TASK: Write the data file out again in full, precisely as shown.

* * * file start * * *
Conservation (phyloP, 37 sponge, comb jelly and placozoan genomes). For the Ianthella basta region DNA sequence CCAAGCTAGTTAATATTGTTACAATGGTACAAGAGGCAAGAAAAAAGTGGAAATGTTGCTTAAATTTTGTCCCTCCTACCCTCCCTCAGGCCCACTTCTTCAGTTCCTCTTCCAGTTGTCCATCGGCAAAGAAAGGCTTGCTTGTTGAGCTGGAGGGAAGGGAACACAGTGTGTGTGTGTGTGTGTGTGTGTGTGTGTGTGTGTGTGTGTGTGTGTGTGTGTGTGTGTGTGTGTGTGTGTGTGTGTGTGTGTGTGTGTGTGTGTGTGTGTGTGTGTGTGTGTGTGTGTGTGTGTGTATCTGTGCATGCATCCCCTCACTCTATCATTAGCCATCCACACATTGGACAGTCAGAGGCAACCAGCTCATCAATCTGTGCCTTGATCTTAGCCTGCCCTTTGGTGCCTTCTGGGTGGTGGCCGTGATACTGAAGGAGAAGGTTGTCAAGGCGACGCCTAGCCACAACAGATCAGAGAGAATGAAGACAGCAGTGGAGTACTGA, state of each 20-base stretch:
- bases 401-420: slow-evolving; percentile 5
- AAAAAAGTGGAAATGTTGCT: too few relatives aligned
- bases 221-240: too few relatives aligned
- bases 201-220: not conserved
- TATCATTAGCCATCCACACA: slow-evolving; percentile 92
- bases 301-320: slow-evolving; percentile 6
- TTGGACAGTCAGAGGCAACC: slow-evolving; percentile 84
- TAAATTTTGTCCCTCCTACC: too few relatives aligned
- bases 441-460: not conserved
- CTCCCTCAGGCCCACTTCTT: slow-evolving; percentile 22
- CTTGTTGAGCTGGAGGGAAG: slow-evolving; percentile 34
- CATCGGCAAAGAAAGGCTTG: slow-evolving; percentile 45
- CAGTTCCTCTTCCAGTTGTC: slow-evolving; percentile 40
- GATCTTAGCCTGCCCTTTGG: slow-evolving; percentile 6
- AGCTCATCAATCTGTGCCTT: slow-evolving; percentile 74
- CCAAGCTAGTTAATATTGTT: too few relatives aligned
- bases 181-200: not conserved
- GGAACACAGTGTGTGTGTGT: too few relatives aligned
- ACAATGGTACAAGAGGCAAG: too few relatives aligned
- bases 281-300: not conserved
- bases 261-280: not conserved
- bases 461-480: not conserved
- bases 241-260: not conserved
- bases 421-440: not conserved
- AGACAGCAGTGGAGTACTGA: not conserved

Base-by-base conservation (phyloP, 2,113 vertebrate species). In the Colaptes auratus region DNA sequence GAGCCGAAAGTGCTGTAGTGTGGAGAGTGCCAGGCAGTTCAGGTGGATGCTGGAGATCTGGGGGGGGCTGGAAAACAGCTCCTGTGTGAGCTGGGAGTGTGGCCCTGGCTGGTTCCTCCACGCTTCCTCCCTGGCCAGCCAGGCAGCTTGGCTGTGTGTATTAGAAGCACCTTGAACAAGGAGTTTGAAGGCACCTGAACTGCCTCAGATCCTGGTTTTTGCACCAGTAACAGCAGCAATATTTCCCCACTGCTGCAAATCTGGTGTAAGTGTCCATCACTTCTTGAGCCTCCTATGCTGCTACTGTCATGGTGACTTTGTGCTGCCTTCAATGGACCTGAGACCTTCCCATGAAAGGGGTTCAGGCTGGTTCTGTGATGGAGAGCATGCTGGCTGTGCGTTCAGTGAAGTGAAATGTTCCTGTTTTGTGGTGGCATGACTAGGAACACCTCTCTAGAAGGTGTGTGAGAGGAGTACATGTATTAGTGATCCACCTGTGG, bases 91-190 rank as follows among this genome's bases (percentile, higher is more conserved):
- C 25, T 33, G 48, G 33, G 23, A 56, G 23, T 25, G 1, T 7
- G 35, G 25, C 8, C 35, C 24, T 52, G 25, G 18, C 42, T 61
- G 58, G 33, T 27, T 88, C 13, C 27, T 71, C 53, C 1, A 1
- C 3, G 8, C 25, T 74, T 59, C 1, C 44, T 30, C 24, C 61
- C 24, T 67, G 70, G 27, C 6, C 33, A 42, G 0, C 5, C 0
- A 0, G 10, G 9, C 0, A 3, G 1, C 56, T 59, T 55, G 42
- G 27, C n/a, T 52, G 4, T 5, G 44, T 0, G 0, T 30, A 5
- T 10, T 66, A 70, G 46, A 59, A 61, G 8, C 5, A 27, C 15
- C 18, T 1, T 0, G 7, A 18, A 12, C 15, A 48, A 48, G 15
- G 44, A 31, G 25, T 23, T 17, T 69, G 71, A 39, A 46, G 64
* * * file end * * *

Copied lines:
Conservation (phyloP, 37 sponge, comb jelly and placozoan genomes). For the Ianthella basta region DNA sequence CCAAGCTAGTTAATATTGTTACAATGGTACAAGAGGCAAGAAAAAAGTGGAAATGTTGCTTAAATTTTGTCCCTCCTACCCTCCCTCAGGCCCACTTCTTCAGTTCCTCTTCCAGTTGTCCATCGGCAAAGAAAGGCTTGCTTGTTGAGCTGGAGGGAAGGGAACACAGTGTGTGTGTGTGTGTGTGTGTGTGTGTGTGTGTGTGTGTGTGTGTGTGTGTGTGTGTGTGTGTGTGTGTGTGTGTGTGTGTGTGTGTGTGTGTGTGTGTGTGTGTGTGTGTGTGTGTGTGTGTGTGTATCTGTGCATGCATCCCCTCACTCTATCATTAGCCATCCACACATTGGACAGTCAGAGGCAACCAGCTCATCAATCTGTGCCTTGATCTTAGCCTGCCCTTTGGTGCCTTCTGGGTGGTGGCCGTGATACTGAAGGAGAAGGTTGTCAAGGCGACGCCTAGCCACAACAGATCAGAGAGAATGAAGACAGCAGTGGAGTACTGA, state of each 20-base stretch:
- bases 401-420: slow-evolving; percentile 5
- AAAAAAGTGGAAATGTTGCT: too few relatives aligned
- bases 221-240: too few relatives aligned
- bases 201-220: not conserved
- TATCATTAGCCATCCACACA: slow-evolving; percentile 92
- bases 301-320: slow-evolving; percentile 6
- TTGGACAGTCAGAGGCAACC: slow-evolving; percentile 84
- TAAATTTTGTCCCTCCTACC: too few relatives aligned
- bases 441-460: not conserved
- CTCCCTCAGGCCCACTTCTT: slow-evolving; percentile 22
- CTTGTTGAGCTGGAGGGAAG: slow-evolving; percentile 34
- CATCGGCAAAGAAAGGCTTG: slow-evolving; percentile 45
- CAGTTCCTCTTCCAGTTGTC: slow-evolving; percentile 40
- GATCTTAGCCTGCCCTTTGG: slow-evolving; percentile 6
- AGCTCATCAATCTGTGCCTT: slow-evolving; percentile 74
- CCAAGCTAGTTAATATTGTT: too few relatives aligned
- bases 181-200: not conserved
- GGAACACAGTGTGTGTGTGT: too few relatives aligned
- ACAATGGTACAAGAGGCAAG: too few relatives aligned
- bases 281-300: not conserved
- bases 261-280: not conserved
- bases 461-480: not conserved
- bases 241-260: not conserved
- bases 421-440: not conserved
- AGACAGCAGTGGAGTACTGA: not conserved

Base-by-base conservation (phyloP, 2,113 vertebrate species). In the Colaptes auratus region DNA sequence GAGCCGAAAGTGCTGTAGTGTGGAGAGTGCCAGGCAGTTCAGGTGGATGCTGGAGATCTGGGGGGGGCTGGAAAACAGCTCCTGTGTGAGCTGGGAGTGTGGCCCTGGCTGGTTCCTCCACGCTTCCTCCCTGGCCAGCCAGGCAGCTTGGCTGTGTGTATTAGAAGCACCTTGAACAAGGAGTTTGAAGGCACCTGAACTGCCTCAGATCCTGGTTTTTGCACCAGTAACAGCAGCAATATTTCCCCACTGCTGCAAATCTGGTGTAAGTGTCCATCACTTCTTGAGCCTCCTATGCTGCTACTGTCATGGTGACTTTGTGCTGCCTTCAATGGACCTGAGACCTTCCCATGAAAGGGGTTCAGGCTGGTTCTGTGATGGAGAGCATGCTGGCTGTGCGTTCAGTGAAGTGAAATGTTCCTGTTTTGTGGTGGCATGACTAGGAACACCTCTCTAGAAGGTGTGTGAGAGGAGTACATGTATTAGTGATCCACCTGTGG, bases 91-190 rank as follows among this genome's bases (percentile, higher is more conserved):
- C 25, T 33, G 48, G 33, G 23, A 56, G 23, T 25, G 1, T 7
- G 35, G 25, C 8, C 35, C 24, T 52, G 25, G 18, C 42, T 61
- G 58, G 33, T 27, T 88, C 13, C 27, T 71, C 53, C 1, A 1
- C 3, G 8, C 25, T 74, T 59, C 1, C 44, T 30, C 24, C 61
- C 24, T 67, G 70, G 27, C 6, C 33, A 42, G 0, C 5, C 0
- A 0, G 10, G 9, C 0, A 3, G 1, C 56, T 59, T 55, G 42
- G 27, C n/a, T 52, G 4, T 5, G 44, T 0, G 0, T 30, A 5
- T 10, T 66, A 70, G 46, A 59, A 61, G 8, C 5, A 27, C 15
- C 18, T 1, T 0, G 7, A 18, A 12, C 15, A 48, A 48, G 15
- G 44, A 31, G 25, T 23, T 17, T 69, G 71, A 39, A 46, G 64